In computing, virtual memory is a memory management technique developed for multitasking kernels. This technique virtualizes a computer architecture's various hardware memory devices (such as RAM modules and disk storage drives), allowing a program to be designed as though:
- there is only one hardware memory device and this "virtual" device acts like a RAM module.
- the program has, by default, sole access to this virtual RAM module as the basis for a contiguous working memory (an address space).
Systems that employ virtual memory:
- use hardware memory more efficiently than systems without virtual memory.
- make the programming of applications easier by:
Memory virtualization is a generalization of the concept of virtual memory.
Virtual memory is an integral part of a computer architecture; all implementations (excluding emulators and virtual machines) require hardware support, typically in the form of a memory management unit built into the CPU. Consequently, older operating systems (such as DOS of the 1980s or those for the mainframes of the 1960s) generally have no virtual memory functionality , though notable exceptions include the Atlas, B5000, IBM System/360 Model 67, IBM System/370 mainframe systems of the early 1970s, and the Apple Lisa project circa 1980.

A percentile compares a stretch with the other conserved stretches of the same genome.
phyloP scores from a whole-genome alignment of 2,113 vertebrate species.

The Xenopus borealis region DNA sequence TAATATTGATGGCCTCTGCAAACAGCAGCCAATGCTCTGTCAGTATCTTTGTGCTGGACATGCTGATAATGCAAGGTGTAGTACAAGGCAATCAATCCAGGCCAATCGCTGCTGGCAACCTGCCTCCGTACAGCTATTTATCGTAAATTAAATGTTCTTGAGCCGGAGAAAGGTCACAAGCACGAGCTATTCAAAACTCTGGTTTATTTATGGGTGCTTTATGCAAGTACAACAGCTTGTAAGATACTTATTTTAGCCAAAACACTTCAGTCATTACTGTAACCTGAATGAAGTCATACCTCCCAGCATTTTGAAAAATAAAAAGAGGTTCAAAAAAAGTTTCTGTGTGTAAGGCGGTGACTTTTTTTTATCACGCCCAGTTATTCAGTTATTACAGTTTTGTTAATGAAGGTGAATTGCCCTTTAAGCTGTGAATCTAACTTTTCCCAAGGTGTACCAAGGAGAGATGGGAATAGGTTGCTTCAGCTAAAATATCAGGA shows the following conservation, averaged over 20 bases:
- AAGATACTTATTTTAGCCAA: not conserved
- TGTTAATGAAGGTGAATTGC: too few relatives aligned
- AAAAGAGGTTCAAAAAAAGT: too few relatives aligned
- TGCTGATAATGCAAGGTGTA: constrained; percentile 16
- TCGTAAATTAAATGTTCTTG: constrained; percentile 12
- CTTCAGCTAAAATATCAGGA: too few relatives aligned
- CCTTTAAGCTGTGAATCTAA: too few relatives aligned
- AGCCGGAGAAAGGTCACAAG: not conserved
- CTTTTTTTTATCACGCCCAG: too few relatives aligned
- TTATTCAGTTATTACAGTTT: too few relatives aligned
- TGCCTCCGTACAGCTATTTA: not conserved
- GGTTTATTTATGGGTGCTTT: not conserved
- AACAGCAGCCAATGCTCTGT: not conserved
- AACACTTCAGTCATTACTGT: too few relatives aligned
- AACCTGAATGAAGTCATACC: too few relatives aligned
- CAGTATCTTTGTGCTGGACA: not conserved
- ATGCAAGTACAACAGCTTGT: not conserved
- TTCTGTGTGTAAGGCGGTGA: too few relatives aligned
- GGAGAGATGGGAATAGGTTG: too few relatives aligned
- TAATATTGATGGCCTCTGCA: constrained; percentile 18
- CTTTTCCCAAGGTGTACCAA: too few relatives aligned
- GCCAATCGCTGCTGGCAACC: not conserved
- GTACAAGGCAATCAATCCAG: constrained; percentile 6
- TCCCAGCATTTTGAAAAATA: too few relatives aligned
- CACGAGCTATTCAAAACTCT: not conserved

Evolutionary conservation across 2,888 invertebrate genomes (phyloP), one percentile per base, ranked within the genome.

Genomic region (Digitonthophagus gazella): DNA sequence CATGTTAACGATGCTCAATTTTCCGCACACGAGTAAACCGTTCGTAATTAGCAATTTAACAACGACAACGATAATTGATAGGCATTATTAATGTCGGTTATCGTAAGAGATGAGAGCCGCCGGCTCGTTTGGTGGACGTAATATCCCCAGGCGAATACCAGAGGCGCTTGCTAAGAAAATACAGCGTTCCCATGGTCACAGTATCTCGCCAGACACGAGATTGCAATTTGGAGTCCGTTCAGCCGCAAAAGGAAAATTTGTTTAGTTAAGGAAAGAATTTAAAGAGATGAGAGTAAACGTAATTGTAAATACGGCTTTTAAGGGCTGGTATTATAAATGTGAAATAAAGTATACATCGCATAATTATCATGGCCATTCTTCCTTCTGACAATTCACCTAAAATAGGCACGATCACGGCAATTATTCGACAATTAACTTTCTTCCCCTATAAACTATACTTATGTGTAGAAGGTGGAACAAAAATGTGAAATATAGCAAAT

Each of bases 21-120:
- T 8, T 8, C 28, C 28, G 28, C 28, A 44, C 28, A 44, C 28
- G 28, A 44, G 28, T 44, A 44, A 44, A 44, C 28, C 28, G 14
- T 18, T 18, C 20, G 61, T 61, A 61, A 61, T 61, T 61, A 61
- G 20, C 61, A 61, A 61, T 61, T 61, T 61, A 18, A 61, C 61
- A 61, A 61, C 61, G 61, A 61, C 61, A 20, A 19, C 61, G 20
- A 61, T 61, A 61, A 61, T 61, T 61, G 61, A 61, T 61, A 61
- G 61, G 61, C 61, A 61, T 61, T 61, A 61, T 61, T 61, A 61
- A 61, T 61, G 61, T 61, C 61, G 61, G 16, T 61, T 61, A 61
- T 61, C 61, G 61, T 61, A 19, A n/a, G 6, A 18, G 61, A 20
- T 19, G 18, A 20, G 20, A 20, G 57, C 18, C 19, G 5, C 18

Embedded systems and other special-purpose computer systems that require very fast and/or very consistent response times may opt not to use virtual memory due to decreased determinism; virtual memory systems trigger unpredictable interrupts that may produce unwanted "jitter" during I/O operations. This is because embedded hardware costs are often kept low by implementing all such operations with software (a technique called bit-banging) rather than with dedicated hardware. In any case, embedded systems usually have little use for multitasking features or complicated memory hierarchies.
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